Support for JDG as a data source was new in JDV 6.0.  We expand on this support in JDV 6.1, with the ability to perform writes in addition to reads.  JDV 6.1 users can also take advantage of JDG Library mode as an embedded cache in addition to the support as a remote cache that was previously available.

    - Apache Cassandra (Tech Preview)
    Apache Cassandra will be released as a Technical Preview in JDV 6.1.  Support of Apache Cassandra brings support for the popular columnar NoSQL database to JDV customers.


    - OpenShift Online with new WebUI
    We introduced JDV in OpenShift Online as Developer Preview with the JDV 6.0 release and will update our Developer Preview cartridge for JDV 6.1. With JDV 6.1, we are adding a WebUI that focuses on ease of use for web and mobile developers.  This lightweight user interface allows users to quickly access a library of existing data services, or create one of their own in a top-down manner.  Getting Started instructions can be found here:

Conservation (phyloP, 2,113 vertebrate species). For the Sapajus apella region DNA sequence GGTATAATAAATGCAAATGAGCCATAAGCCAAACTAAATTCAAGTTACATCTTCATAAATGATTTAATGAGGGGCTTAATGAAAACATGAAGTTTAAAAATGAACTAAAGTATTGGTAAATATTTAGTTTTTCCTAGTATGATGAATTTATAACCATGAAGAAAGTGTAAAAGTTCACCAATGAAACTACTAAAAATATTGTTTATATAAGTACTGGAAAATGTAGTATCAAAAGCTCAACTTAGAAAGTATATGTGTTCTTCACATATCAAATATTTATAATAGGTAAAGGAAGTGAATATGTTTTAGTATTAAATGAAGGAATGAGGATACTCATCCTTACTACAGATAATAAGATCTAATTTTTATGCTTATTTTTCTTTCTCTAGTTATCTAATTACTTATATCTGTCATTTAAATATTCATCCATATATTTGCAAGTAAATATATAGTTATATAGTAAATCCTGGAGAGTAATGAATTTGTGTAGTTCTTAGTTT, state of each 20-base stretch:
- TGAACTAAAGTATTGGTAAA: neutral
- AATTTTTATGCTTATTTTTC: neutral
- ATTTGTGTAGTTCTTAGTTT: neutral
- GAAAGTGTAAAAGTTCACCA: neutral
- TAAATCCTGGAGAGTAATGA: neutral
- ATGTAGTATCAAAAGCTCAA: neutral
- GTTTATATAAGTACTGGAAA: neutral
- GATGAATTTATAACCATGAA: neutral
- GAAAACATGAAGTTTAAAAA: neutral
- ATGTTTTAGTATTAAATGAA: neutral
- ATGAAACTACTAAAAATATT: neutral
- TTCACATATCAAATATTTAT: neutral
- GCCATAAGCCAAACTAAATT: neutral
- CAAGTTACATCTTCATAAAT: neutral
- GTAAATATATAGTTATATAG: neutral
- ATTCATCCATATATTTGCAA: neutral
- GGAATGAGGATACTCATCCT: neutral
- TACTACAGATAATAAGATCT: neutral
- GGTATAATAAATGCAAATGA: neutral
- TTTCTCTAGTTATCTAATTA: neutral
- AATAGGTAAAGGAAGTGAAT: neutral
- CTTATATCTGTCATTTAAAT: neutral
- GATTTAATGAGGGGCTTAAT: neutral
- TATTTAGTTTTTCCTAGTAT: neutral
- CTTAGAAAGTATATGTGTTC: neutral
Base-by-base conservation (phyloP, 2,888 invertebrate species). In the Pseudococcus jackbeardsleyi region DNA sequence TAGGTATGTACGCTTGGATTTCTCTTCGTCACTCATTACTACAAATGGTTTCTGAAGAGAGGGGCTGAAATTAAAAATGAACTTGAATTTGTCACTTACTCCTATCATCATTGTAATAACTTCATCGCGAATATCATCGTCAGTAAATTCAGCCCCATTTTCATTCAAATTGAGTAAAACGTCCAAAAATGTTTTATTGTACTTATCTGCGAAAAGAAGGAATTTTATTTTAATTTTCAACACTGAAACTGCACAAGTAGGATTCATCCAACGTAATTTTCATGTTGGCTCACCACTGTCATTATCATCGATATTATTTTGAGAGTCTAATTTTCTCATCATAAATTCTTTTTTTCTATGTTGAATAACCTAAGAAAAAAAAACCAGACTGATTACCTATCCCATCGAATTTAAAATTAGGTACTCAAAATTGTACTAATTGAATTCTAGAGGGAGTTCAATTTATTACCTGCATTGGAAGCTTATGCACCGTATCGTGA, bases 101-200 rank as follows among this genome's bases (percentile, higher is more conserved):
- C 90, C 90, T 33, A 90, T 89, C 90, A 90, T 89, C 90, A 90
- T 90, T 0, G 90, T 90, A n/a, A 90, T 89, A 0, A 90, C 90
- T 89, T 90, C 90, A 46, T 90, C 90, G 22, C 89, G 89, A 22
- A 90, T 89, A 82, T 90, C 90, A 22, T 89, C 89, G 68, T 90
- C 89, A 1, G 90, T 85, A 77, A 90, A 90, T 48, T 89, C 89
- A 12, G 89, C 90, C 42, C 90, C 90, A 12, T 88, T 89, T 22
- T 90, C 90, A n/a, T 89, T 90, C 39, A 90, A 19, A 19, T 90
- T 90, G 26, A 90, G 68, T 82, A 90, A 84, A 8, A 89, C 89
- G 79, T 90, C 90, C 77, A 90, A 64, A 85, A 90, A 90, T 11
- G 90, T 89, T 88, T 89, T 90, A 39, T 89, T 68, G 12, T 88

- SFDC Bulk API
    With JDV 6.1 we improve support for the Bulk API with a more RESTful interface and better resource handling.  The SFDC Bulk API is optimized for loading very large sets of data.

    - Cloud Enablement
    With JDV 6.1 we will have full support of JBoss Data Virtualization on Amazon EC2 and Google Compute Engine.


    -Security audit log dashboard